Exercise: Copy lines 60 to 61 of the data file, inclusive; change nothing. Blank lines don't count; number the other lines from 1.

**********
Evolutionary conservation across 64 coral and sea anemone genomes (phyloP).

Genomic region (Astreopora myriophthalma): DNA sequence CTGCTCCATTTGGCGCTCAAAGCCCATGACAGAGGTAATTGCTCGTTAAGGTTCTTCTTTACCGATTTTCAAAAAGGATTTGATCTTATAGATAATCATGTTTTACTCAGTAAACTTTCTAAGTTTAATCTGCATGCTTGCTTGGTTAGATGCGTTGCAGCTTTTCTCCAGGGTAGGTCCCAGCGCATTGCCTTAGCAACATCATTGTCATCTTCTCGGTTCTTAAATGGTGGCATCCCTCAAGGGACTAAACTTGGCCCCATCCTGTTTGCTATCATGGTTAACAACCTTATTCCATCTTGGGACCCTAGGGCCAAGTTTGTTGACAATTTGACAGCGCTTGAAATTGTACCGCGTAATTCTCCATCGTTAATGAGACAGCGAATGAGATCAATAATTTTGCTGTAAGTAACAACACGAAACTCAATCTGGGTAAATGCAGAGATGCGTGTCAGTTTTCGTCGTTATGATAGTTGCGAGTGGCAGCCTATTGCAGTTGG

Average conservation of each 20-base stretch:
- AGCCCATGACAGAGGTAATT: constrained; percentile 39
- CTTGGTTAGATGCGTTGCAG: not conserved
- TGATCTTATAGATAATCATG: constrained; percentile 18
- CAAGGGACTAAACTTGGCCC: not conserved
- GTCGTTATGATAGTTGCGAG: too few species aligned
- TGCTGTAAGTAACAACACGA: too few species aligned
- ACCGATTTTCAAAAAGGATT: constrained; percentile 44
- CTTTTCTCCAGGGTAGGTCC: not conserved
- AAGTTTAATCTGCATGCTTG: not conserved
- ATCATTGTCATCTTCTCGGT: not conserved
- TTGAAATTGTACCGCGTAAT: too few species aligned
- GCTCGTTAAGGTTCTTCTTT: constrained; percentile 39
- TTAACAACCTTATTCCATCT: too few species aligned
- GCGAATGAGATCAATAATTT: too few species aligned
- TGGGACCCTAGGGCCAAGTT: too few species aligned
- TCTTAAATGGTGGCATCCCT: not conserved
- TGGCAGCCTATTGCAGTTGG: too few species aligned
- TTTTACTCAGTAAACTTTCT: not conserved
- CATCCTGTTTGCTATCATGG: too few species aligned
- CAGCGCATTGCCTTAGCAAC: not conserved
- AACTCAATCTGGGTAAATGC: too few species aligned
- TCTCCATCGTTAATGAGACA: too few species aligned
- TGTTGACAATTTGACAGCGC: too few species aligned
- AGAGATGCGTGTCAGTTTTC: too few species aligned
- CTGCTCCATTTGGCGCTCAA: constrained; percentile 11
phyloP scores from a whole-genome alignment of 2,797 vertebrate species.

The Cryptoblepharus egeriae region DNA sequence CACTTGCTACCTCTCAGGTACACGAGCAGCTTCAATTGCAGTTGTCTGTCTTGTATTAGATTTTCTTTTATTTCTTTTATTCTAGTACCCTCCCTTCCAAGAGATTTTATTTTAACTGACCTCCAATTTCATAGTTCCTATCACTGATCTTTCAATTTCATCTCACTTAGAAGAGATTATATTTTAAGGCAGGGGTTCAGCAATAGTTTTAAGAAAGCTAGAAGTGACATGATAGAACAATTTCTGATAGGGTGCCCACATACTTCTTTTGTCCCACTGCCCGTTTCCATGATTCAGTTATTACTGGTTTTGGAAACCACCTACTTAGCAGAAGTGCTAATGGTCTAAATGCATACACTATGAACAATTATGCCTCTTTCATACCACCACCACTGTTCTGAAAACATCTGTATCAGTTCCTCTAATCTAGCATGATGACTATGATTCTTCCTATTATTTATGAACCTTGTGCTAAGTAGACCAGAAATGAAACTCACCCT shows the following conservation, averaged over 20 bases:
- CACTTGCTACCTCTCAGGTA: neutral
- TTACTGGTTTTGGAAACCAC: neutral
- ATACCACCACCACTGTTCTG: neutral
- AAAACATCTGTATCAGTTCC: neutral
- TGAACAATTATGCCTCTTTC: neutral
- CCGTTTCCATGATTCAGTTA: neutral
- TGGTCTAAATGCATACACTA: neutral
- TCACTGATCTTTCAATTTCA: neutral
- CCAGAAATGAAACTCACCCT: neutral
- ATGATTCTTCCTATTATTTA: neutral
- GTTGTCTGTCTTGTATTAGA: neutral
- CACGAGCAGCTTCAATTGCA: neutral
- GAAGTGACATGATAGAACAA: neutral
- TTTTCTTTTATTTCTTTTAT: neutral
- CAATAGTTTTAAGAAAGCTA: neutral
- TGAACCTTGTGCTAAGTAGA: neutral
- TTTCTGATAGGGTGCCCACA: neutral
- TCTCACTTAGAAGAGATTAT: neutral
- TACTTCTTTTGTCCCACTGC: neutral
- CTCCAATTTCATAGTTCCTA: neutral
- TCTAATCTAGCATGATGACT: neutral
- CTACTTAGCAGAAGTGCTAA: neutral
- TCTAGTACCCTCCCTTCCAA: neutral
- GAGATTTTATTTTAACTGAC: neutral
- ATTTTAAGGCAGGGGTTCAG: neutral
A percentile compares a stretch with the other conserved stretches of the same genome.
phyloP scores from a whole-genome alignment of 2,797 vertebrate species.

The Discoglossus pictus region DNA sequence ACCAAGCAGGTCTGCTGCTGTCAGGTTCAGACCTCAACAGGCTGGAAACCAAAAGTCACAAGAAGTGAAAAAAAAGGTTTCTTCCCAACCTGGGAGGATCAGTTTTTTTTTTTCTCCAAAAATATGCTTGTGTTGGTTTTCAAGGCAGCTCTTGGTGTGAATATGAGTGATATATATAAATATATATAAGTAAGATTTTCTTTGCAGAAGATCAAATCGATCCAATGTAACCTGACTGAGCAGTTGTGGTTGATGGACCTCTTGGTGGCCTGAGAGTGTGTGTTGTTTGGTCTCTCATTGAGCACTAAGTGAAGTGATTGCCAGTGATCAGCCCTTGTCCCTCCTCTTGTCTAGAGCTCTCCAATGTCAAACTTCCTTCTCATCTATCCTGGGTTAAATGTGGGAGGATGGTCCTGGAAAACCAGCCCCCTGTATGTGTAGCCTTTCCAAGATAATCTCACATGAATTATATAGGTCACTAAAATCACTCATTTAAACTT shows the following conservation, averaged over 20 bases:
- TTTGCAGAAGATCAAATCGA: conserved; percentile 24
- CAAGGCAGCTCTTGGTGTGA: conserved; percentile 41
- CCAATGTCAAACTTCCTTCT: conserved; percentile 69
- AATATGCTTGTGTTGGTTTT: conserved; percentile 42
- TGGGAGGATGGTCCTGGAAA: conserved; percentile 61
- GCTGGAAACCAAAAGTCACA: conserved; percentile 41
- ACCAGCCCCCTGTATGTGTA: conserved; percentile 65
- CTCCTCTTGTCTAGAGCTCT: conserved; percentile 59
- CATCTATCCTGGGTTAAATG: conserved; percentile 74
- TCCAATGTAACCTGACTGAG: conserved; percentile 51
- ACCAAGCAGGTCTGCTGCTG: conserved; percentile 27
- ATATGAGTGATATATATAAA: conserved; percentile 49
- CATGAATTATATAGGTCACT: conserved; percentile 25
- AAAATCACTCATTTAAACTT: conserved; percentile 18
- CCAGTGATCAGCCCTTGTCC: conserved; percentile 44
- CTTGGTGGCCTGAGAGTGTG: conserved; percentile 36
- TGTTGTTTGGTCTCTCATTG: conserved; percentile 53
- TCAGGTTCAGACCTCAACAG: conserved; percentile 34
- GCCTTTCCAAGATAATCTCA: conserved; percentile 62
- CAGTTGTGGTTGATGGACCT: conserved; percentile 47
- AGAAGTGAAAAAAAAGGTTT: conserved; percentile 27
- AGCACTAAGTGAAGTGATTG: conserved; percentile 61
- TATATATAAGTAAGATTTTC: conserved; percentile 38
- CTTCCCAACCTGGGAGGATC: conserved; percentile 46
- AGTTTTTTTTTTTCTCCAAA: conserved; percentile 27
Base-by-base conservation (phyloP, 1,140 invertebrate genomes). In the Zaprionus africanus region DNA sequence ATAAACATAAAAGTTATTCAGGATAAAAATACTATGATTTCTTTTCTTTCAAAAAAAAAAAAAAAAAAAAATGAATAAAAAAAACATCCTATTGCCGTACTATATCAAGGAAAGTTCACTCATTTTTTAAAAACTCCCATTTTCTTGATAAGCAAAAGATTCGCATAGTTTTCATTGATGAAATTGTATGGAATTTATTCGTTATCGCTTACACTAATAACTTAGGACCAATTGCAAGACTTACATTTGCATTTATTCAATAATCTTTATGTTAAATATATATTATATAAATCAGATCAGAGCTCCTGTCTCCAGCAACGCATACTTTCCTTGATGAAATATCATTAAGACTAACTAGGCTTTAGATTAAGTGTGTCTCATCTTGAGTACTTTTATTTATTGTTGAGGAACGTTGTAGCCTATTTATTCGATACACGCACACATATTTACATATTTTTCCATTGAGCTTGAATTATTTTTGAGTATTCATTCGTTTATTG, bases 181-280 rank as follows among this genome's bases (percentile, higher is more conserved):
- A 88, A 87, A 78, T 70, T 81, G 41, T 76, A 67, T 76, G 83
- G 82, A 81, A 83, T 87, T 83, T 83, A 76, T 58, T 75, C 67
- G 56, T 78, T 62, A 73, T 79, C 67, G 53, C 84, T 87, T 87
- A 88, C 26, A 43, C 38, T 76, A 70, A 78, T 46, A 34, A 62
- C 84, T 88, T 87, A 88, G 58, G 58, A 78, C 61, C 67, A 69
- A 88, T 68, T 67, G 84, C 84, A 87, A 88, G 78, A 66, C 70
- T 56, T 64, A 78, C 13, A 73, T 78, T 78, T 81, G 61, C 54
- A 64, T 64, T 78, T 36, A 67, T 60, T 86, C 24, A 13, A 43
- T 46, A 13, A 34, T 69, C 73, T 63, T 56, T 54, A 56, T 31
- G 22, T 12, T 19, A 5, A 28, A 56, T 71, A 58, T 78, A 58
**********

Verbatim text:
- CAAGGCAGCTCTTGGTGTGA: conserved; percentile 41
- CCAATGTCAAACTTCCTTCT: conserved; percentile 69